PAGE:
We had our first event and have been talking to a lot of the entrepreneurs in these different cities over the past month. It is great to see their excitement about someone actually giving them a platform to provide it. Our call to action is going to be challenging everyone in the audience to download the app and create their own story and leave it at a location that is important. There are great stories of resilience and Black entrepreneurship. It will give people the opportunity to use our tool and have those stories live digitally within their own community.

CEOCFO: What has been the response?

Mr. Pullen: The response has been amazing. We had a venue reserved that held 150 people in Louisville and we had over 200+ people RSVPd for the event, so a big kudos to our event team, our local partner organizations, and the local Black-owned businesses that helped get the word out for our event.  

Our focus with the panelist was to try to get every level of entrepreneurship as far as the age demographic. We want to talk to seasoned entrepreneurs and folks that are younger and provide networking and mentorship opportunities for those that are thinking about entrepreneurship.

There will basically be three generations of entrepreneurship at this event under the backdrop of Black History Month. In addition, we are in partnership with other Black-owned businesses and other organizations here that are doing great work in the city of Louisville. Just a great way to kick off Black History Month.

CEOCFO: Diversity is fast becoming an important goal for our business and society. What are some challenges that you are facing in achieving those goals and is there advice that you can give business owners. Also, what are you finding as a black owned technology company?

Mr. Brown: I come from the point of view to just build until something shakes. We have gotten some investments and are fortunate in that. When we first started it was just me and Kendrick. It was me building it, me paying bills out of my pocket, so it was just grinding until you make it. One of our core values is we try things, we put it out there. I think the fear of failure stifles innovation. We put it out there and if it does not work, we either make it better or try something else. Honestly, there is the nervousness of walking into a room and selling our business to investors or others.

Mr. Pullen: I know what we are building is something special and a lot of times I notice, with my Black tech founders and friends, that they go in and try to contort themselves to fit whoever is in the room so that they can access funding, because Black founders are still severely underfunded as well as Black venture firms. So we have to ask the question, is it really a “fast” goal?  Our goal as a company is to show people that black people are not a monolith and you can show up in any space as your unapologetic authentic self. We are at all levels from all backgrounds.

As a company, we are doing our best to make an impact because you always have to carry as you climb and we want to see how many people we can carry as we climb. There are people carrying us too. One of the things I am extremely proud of is we have a great partnership with Dillard University, a Historically Black College in New Orleans, Louisiana. We are taking interns from that school every semester, finding a way to support the computer science program at that school, and we are sending kids to technology conferences across the country so they can build their networks right now.

CEOCFO: Are you looking for partners or investors today that can help in your development or expanding your reach?

Mr. Pullen: I will never say no to that question. We are always looking for great partners and great investors who believe in us and what we are trying to build, and that can bring value not just with their checkbook but with relationships as well.

CEOCFO: Why is LifeTagger an important company for society in general and then for businesses in how you can help them grow?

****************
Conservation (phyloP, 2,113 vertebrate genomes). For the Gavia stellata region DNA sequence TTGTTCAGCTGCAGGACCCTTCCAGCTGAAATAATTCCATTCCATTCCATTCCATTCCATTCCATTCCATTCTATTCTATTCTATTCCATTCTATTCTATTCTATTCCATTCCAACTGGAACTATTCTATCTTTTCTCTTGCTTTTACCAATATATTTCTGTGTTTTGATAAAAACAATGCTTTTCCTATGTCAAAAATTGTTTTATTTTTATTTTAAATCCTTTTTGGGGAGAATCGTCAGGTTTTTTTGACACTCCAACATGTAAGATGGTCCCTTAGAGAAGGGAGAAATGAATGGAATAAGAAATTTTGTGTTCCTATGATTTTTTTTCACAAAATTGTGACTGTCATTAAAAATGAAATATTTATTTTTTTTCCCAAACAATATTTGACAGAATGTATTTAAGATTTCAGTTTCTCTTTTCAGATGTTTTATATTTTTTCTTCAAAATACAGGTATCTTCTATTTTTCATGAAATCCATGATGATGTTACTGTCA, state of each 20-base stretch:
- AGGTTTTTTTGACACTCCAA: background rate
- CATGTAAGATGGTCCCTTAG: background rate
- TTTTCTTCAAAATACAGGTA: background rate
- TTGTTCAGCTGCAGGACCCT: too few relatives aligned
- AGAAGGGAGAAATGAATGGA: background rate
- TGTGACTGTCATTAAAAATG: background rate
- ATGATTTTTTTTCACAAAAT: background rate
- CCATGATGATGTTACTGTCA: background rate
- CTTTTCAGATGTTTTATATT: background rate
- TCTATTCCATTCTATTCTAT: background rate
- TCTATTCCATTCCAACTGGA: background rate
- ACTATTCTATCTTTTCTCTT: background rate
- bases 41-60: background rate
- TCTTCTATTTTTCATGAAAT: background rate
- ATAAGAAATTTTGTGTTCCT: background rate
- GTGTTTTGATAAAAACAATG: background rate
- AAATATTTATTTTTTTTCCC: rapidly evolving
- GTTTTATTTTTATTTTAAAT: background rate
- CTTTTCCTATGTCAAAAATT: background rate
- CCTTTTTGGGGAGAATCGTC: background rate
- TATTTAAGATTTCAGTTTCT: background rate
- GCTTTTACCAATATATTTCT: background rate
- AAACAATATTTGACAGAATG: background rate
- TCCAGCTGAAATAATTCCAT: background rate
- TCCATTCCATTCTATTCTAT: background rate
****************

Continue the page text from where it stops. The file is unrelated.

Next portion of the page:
Mr. Brown: It is important to me because it is my baby. Other than that, it was that moment when I allowed my wife to communicate with me better. To me that means something, people communicating better. It means that people will be more productive. We have employees and help support families which is a big thing for us. Having my kids ask questions and talk about being entrepreneurs and finance and business or seeing that they can have their own company. Those things keep me going. It is about being able to know the people I work with and getting to know their families, those things are important to me.

Mr. Pullen: LifeTagger for me is a purpose and not just a company. Our purpose is to give people the opportunity to communicate with each other better. That mission and purpose resonated with me. That is why it is important. It gave me purpose and a mission and I am appreciative of the opportunity. LifeTagger has been something that we have been able to utilize as a tool to do business with so many entrepreneurs just within the family.

We grew up as a close family. We have a family member who is a real estate developer and he is building the largest affordable housing real estate project in the state of Wisconsin that will be powered by LifeTagger technology. We have another family member that owns multiple Airbnb properties all across the Houston area and we provide our technology at his Airbnb properties. We have another family member that is running an organization in Milwaukee that is facilitating STEAM camps for youth in local schools and we will be able to shine some light on his organization with our event in Milwaukee later this month. With all that said, LifeTagger has given me a tool to connect and help in so many other people’s lives, shed light on what they are doing, and do really cool stuff with people that I am close to.

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“LifeTagger creates this engagement that makes the end user feel like they are getting an interaction that is curated just for them. That is the level of intimacy that our platform seeks to create for our customers to share with their customers. I think LifeTagger brings an intentionality to your efforts to engage a customer or audience member. I say this all the time, “We are not the milkshake that brings all the boys to the yard.” A lot of times people ask how does LifeTagger help someone “blindly discover” my business or brand or grow my audience and I tell them that is not how we add value. LifeTagger is a tool to help you engage the folks in your community and offer them value and in turn they grow the community for you. That is what we are doing at LifeTagger.”
Kendrick Pullen